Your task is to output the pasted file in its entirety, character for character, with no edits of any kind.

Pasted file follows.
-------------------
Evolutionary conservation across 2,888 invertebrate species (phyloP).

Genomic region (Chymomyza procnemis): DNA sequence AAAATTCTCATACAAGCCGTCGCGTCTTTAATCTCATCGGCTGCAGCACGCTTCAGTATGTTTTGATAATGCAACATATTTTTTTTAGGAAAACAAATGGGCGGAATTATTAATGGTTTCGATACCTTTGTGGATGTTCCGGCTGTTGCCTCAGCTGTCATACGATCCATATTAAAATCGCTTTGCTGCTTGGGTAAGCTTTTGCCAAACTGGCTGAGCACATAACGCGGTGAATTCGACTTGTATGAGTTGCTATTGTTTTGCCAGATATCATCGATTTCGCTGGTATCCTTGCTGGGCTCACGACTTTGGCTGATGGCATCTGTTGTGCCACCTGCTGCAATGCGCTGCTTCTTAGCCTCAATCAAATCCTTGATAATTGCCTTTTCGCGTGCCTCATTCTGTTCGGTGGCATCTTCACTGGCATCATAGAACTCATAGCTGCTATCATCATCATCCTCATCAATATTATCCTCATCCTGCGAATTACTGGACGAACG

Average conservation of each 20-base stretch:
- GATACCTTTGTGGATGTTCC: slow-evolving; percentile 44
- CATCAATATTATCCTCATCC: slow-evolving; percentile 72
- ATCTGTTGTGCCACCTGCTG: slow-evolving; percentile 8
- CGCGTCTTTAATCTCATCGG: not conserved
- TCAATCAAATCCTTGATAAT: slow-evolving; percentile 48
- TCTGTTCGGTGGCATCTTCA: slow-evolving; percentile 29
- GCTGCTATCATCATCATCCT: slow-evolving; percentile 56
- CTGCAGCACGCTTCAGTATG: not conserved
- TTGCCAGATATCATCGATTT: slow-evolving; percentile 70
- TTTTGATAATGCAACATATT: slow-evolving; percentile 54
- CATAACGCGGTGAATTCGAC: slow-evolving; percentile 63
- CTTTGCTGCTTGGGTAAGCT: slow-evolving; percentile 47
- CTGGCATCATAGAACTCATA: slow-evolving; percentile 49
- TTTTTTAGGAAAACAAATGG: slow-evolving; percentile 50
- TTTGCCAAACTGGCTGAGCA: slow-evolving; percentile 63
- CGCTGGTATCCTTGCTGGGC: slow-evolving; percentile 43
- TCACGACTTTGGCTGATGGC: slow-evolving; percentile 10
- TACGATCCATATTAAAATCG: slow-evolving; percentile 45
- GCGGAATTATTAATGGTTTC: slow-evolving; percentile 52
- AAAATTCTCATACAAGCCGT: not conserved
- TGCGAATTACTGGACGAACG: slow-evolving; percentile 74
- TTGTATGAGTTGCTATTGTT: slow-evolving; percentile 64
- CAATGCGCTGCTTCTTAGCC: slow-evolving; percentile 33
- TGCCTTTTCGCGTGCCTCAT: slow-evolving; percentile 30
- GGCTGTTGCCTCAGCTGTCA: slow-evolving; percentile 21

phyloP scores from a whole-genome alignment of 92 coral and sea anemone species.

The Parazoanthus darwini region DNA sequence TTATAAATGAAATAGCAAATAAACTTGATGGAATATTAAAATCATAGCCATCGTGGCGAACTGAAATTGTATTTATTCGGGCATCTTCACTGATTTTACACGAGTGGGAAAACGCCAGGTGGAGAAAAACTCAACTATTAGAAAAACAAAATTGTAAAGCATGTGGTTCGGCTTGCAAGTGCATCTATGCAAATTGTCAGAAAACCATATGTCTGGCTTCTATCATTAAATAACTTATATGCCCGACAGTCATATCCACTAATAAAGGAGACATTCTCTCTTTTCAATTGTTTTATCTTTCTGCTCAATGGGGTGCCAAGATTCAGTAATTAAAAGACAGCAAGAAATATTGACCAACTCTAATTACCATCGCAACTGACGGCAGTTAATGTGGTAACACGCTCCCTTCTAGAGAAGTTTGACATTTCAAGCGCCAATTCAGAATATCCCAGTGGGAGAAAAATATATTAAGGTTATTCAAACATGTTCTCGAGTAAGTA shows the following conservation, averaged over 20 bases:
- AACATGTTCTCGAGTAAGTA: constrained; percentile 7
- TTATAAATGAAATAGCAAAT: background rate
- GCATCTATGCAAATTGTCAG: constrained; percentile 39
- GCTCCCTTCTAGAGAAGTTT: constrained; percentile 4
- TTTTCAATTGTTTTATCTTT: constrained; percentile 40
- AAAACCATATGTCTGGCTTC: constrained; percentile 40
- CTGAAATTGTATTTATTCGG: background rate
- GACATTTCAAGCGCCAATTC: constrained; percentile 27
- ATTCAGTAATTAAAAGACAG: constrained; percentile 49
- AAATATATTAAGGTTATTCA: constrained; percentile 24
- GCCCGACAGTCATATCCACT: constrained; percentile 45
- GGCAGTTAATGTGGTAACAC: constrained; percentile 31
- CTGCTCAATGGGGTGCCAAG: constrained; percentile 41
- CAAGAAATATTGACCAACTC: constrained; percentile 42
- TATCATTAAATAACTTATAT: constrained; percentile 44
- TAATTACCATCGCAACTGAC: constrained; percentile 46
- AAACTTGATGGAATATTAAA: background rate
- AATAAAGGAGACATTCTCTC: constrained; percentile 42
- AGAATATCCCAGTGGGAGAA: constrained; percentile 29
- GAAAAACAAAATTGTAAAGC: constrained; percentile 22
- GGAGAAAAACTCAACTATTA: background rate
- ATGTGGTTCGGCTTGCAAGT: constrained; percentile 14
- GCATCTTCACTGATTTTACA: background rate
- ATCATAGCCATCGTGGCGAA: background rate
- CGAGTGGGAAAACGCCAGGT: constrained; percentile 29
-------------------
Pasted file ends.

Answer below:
Evolutionary conservation across 2,888 invertebrate species (phyloP).

Genomic region (Chymomyza procnemis): DNA sequence AAAATTCTCATACAAGCCGTCGCGTCTTTAATCTCATCGGCTGCAGCACGCTTCAGTATGTTTTGATAATGCAACATATTTTTTTTAGGAAAACAAATGGGCGGAATTATTAATGGTTTCGATACCTTTGTGGATGTTCCGGCTGTTGCCTCAGCTGTCATACGATCCATATTAAAATCGCTTTGCTGCTTGGGTAAGCTTTTGCCAAACTGGCTGAGCACATAACGCGGTGAATTCGACTTGTATGAGTTGCTATTGTTTTGCCAGATATCATCGATTTCGCTGGTATCCTTGCTGGGCTCACGACTTTGGCTGATGGCATCTGTTGTGCCACCTGCTGCAATGCGCTGCTTCTTAGCCTCAATCAAATCCTTGATAATTGCCTTTTCGCGTGCCTCATTCTGTTCGGTGGCATCTTCACTGGCATCATAGAACTCATAGCTGCTATCATCATCATCCTCATCAATATTATCCTCATCCTGCGAATTACTGGACGAACG

Average conservation of each 20-base stretch:
- GATACCTTTGTGGATGTTCC: slow-evolving; percentile 44
- CATCAATATTATCCTCATCC: slow-evolving; percentile 72
- ATCTGTTGTGCCACCTGCTG: slow-evolving; percentile 8
- CGCGTCTTTAATCTCATCGG: not conserved
- TCAATCAAATCCTTGATAAT: slow-evolving; percentile 48
- TCTGTTCGGTGGCATCTTCA: slow-evolving; percentile 29
- GCTGCTATCATCATCATCCT: slow-evolving; percentile 56
- CTGCAGCACGCTTCAGTATG: not conserved
- TTGCCAGATATCATCGATTT: slow-evolving; percentile 70
- TTTTGATAATGCAACATATT: slow-evolving; percentile 54
- CATAACGCGGTGAATTCGAC: slow-evolving; percentile 63
- CTTTGCTGCTTGGGTAAGCT: slow-evolving; percentile 47
- CTGGCATCATAGAACTCATA: slow-evolving; percentile 49
- TTTTTTAGGAAAACAAATGG: slow-evolving; percentile 50
- TTTGCCAAACTGGCTGAGCA: slow-evolving; percentile 63
- CGCTGGTATCCTTGCTGGGC: slow-evolving; percentile 43
- TCACGACTTTGGCTGATGGC: slow-evolving; percentile 10
- TACGATCCATATTAAAATCG: slow-evolving; percentile 45
- GCGGAATTATTAATGGTTTC: slow-evolving; percentile 52
- AAAATTCTCATACAAGCCGT: not conserved
- TGCGAATTACTGGACGAACG: slow-evolving; percentile 74
- TTGTATGAGTTGCTATTGTT: slow-evolving; percentile 64
- CAATGCGCTGCTTCTTAGCC: slow-evolving; percentile 33
- TGCCTTTTCGCGTGCCTCAT: slow-evolving; percentile 30
- GGCTGTTGCCTCAGCTGTCA: slow-evolving; percentile 21

phyloP scores from a whole-genome alignment of 92 coral and sea anemone species.

The Parazoanthus darwini region DNA sequence TTATAAATGAAATAGCAAATAAACTTGATGGAATATTAAAATCATAGCCATCGTGGCGAACTGAAATTGTATTTATTCGGGCATCTTCACTGATTTTACACGAGTGGGAAAACGCCAGGTGGAGAAAAACTCAACTATTAGAAAAACAAAATTGTAAAGCATGTGGTTCGGCTTGCAAGTGCATCTATGCAAATTGTCAGAAAACCATATGTCTGGCTTCTATCATTAAATAACTTATATGCCCGACAGTCATATCCACTAATAAAGGAGACATTCTCTCTTTTCAATTGTTTTATCTTTCTGCTCAATGGGGTGCCAAGATTCAGTAATTAAAAGACAGCAAGAAATATTGACCAACTCTAATTACCATCGCAACTGACGGCAGTTAATGTGGTAACACGCTCCCTTCTAGAGAAGTTTGACATTTCAAGCGCCAATTCAGAATATCCCAGTGGGAGAAAAATATATTAAGGTTATTCAAACATGTTCTCGAGTAAGTA shows the following conservation, averaged over 20 bases:
- AACATGTTCTCGAGTAAGTA: constrained; percentile 7
- TTATAAATGAAATAGCAAAT: background rate
- GCATCTATGCAAATTGTCAG: constrained; percentile 39
- GCTCCCTTCTAGAGAAGTTT: constrained; percentile 4
- TTTTCAATTGTTTTATCTTT: constrained; percentile 40
- AAAACCATATGTCTGGCTTC: constrained; percentile 40
- CTGAAATTGTATTTATTCGG: background rate
- GACATTTCAAGCGCCAATTC: constrained; percentile 27
- ATTCAGTAATTAAAAGACAG: constrained; percentile 49
- AAATATATTAAGGTTATTCA: constrained; percentile 24
- GCCCGACAGTCATATCCACT: constrained; percentile 45
- GGCAGTTAATGTGGTAACAC: constrained; percentile 31
- CTGCTCAATGGGGTGCCAAG: constrained; percentile 41
- CAAGAAATATTGACCAACTC: constrained; percentile 42
- TATCATTAAATAACTTATAT: constrained; percentile 44
- TAATTACCATCGCAACTGAC: constrained; percentile 46
- AAACTTGATGGAATATTAAA: background rate
- AATAAAGGAGACATTCTCTC: constrained; percentile 42
- AGAATATCCCAGTGGGAGAA: constrained; percentile 29
- GAAAAACAAAATTGTAAAGC: constrained; percentile 22
- GGAGAAAAACTCAACTATTA: background rate
- ATGTGGTTCGGCTTGCAAGT: constrained; percentile 14
- GCATCTTCACTGATTTTACA: background rate
- ATCATAGCCATCGTGGCGAA: background rate
- CGAGTGGGAAAACGCCAGGT: constrained; percentile 29